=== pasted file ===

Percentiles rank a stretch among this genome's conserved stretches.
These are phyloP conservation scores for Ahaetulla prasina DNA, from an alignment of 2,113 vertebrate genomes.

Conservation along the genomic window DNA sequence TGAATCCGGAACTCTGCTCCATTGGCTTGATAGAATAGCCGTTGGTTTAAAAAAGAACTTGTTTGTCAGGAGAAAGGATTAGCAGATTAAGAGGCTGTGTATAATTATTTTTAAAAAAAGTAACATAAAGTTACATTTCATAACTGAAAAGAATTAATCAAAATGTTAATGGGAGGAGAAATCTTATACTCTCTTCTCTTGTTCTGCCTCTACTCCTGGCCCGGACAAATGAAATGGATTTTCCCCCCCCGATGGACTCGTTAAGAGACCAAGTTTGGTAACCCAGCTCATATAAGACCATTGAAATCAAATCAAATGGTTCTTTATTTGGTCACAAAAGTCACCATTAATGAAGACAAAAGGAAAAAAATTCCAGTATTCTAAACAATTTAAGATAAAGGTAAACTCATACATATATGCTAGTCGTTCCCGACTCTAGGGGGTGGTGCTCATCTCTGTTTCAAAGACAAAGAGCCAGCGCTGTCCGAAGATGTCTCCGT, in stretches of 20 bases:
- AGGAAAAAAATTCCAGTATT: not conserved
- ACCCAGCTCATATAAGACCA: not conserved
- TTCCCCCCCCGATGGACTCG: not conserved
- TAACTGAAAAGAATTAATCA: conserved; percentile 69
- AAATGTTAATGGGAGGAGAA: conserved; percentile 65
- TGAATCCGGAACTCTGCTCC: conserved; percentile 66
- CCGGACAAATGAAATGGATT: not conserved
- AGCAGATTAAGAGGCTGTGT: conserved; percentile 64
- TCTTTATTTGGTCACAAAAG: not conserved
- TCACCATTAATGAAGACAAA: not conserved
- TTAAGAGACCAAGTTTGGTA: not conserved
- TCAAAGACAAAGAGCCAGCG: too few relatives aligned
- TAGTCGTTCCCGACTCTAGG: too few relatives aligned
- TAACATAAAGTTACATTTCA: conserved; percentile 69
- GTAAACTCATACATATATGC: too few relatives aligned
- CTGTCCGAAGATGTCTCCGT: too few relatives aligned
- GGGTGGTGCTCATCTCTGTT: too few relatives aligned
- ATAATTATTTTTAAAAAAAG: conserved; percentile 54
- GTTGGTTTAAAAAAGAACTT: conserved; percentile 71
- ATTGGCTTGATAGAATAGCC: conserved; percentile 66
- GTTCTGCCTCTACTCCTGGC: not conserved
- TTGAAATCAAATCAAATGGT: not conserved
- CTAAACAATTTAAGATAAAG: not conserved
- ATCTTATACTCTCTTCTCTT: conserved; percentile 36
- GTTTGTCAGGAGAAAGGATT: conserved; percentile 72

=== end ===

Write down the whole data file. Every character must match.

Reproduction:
Percentiles rank a stretch among this genome's conserved stretches.
These are phyloP conservation scores for Ahaetulla prasina DNA, from an alignment of 2,113 vertebrate genomes.

Conservation along the genomic window DNA sequence TGAATCCGGAACTCTGCTCCATTGGCTTGATAGAATAGCCGTTGGTTTAAAAAAGAACTTGTTTGTCAGGAGAAAGGATTAGCAGATTAAGAGGCTGTGTATAATTATTTTTAAAAAAAGTAACATAAAGTTACATTTCATAACTGAAAAGAATTAATCAAAATGTTAATGGGAGGAGAAATCTTATACTCTCTTCTCTTGTTCTGCCTCTACTCCTGGCCCGGACAAATGAAATGGATTTTCCCCCCCCGATGGACTCGTTAAGAGACCAAGTTTGGTAACCCAGCTCATATAAGACCATTGAAATCAAATCAAATGGTTCTTTATTTGGTCACAAAAGTCACCATTAATGAAGACAAAAGGAAAAAAATTCCAGTATTCTAAACAATTTAAGATAAAGGTAAACTCATACATATATGCTAGTCGTTCCCGACTCTAGGGGGTGGTGCTCATCTCTGTTTCAAAGACAAAGAGCCAGCGCTGTCCGAAGATGTCTCCGT, in stretches of 20 bases:
- AGGAAAAAAATTCCAGTATT: not conserved
- ACCCAGCTCATATAAGACCA: not conserved
- TTCCCCCCCCGATGGACTCG: not conserved
- TAACTGAAAAGAATTAATCA: conserved; percentile 69
- AAATGTTAATGGGAGGAGAA: conserved; percentile 65
- TGAATCCGGAACTCTGCTCC: conserved; percentile 66
- CCGGACAAATGAAATGGATT: not conserved
- AGCAGATTAAGAGGCTGTGT: conserved; percentile 64
- TCTTTATTTGGTCACAAAAG: not conserved
- TCACCATTAATGAAGACAAA: not conserved
- TTAAGAGACCAAGTTTGGTA: not conserved
- TCAAAGACAAAGAGCCAGCG: too few relatives aligned
- TAGTCGTTCCCGACTCTAGG: too few relatives aligned
- TAACATAAAGTTACATTTCA: conserved; percentile 69
- GTAAACTCATACATATATGC: too few relatives aligned
- CTGTCCGAAGATGTCTCCGT: too few relatives aligned
- GGGTGGTGCTCATCTCTGTT: too few relatives aligned
- ATAATTATTTTTAAAAAAAG: conserved; percentile 54
- GTTGGTTTAAAAAAGAACTT: conserved; percentile 71
- ATTGGCTTGATAGAATAGCC: conserved; percentile 66
- GTTCTGCCTCTACTCCTGGC: not conserved
- TTGAAATCAAATCAAATGGT: not conserved
- CTAAACAATTTAAGATAAAG: not conserved
- ATCTTATACTCTCTTCTCTT: conserved; percentile 36
- GTTTGTCAGGAGAAAGGATT: conserved; percentile 72